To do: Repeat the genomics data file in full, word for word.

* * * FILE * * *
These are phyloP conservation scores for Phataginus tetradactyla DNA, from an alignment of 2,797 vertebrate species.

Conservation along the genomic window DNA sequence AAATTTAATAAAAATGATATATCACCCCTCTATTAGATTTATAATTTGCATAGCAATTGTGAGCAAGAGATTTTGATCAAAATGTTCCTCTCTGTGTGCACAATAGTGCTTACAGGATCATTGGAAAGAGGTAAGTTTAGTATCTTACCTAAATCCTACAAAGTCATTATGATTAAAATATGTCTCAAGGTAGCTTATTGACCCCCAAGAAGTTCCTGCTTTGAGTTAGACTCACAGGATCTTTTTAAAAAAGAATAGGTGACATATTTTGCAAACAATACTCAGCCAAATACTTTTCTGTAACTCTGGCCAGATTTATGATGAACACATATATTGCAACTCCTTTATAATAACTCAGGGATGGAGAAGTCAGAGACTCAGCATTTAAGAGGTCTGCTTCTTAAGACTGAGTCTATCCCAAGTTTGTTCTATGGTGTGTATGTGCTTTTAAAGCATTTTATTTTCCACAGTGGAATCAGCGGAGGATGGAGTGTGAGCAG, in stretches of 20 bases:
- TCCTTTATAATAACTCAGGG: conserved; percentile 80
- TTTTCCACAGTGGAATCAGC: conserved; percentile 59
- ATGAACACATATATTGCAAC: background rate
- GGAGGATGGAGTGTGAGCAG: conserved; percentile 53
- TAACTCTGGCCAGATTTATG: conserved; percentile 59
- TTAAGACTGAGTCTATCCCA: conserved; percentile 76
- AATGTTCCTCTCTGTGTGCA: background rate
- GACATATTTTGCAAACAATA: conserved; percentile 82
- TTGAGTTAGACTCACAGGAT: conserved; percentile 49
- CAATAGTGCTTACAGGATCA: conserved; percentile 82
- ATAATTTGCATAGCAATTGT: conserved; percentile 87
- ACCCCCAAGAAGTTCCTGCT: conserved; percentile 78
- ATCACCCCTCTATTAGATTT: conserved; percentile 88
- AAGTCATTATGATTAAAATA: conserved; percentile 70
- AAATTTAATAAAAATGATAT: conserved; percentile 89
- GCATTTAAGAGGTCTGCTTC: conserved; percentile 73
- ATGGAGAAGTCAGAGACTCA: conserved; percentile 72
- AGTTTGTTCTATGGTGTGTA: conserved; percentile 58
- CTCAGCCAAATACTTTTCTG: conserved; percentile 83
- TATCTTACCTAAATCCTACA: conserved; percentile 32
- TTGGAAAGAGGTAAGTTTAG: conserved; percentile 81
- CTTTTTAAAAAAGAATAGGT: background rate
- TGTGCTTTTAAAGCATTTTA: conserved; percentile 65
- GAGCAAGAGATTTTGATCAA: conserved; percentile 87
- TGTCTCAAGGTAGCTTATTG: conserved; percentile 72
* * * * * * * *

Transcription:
These are phyloP conservation scores for Phataginus tetradactyla DNA, from an alignment of 2,797 vertebrate species.

Conservation along the genomic window DNA sequence AAATTTAATAAAAATGATATATCACCCCTCTATTAGATTTATAATTTGCATAGCAATTGTGAGCAAGAGATTTTGATCAAAATGTTCCTCTCTGTGTGCACAATAGTGCTTACAGGATCATTGGAAAGAGGTAAGTTTAGTATCTTACCTAAATCCTACAAAGTCATTATGATTAAAATATGTCTCAAGGTAGCTTATTGACCCCCAAGAAGTTCCTGCTTTGAGTTAGACTCACAGGATCTTTTTAAAAAAGAATAGGTGACATATTTTGCAAACAATACTCAGCCAAATACTTTTCTGTAACTCTGGCCAGATTTATGATGAACACATATATTGCAACTCCTTTATAATAACTCAGGGATGGAGAAGTCAGAGACTCAGCATTTAAGAGGTCTGCTTCTTAAGACTGAGTCTATCCCAAGTTTGTTCTATGGTGTGTATGTGCTTTTAAAGCATTTTATTTTCCACAGTGGAATCAGCGGAGGATGGAGTGTGAGCAG, in stretches of 20 bases:
- TCCTTTATAATAACTCAGGG: conserved; percentile 80
- TTTTCCACAGTGGAATCAGC: conserved; percentile 59
- ATGAACACATATATTGCAAC: background rate
- GGAGGATGGAGTGTGAGCAG: conserved; percentile 53
- TAACTCTGGCCAGATTTATG: conserved; percentile 59
- TTAAGACTGAGTCTATCCCA: conserved; percentile 76
- AATGTTCCTCTCTGTGTGCA: background rate
- GACATATTTTGCAAACAATA: conserved; percentile 82
- TTGAGTTAGACTCACAGGAT: conserved; percentile 49
- CAATAGTGCTTACAGGATCA: conserved; percentile 82
- ATAATTTGCATAGCAATTGT: conserved; percentile 87
- ACCCCCAAGAAGTTCCTGCT: conserved; percentile 78
- ATCACCCCTCTATTAGATTT: conserved; percentile 88
- AAGTCATTATGATTAAAATA: conserved; percentile 70
- AAATTTAATAAAAATGATAT: conserved; percentile 89
- GCATTTAAGAGGTCTGCTTC: conserved; percentile 73
- ATGGAGAAGTCAGAGACTCA: conserved; percentile 72
- AGTTTGTTCTATGGTGTGTA: conserved; percentile 58
- CTCAGCCAAATACTTTTCTG: conserved; percentile 83
- TATCTTACCTAAATCCTACA: conserved; percentile 32
- TTGGAAAGAGGTAAGTTTAG: conserved; percentile 81
- CTTTTTAAAAAAGAATAGGT: background rate
- TGTGCTTTTAAAGCATTTTA: conserved; percentile 65
- GAGCAAGAGATTTTGATCAA: conserved; percentile 87
- TGTCTCAAGGTAGCTTATTG: conserved; percentile 72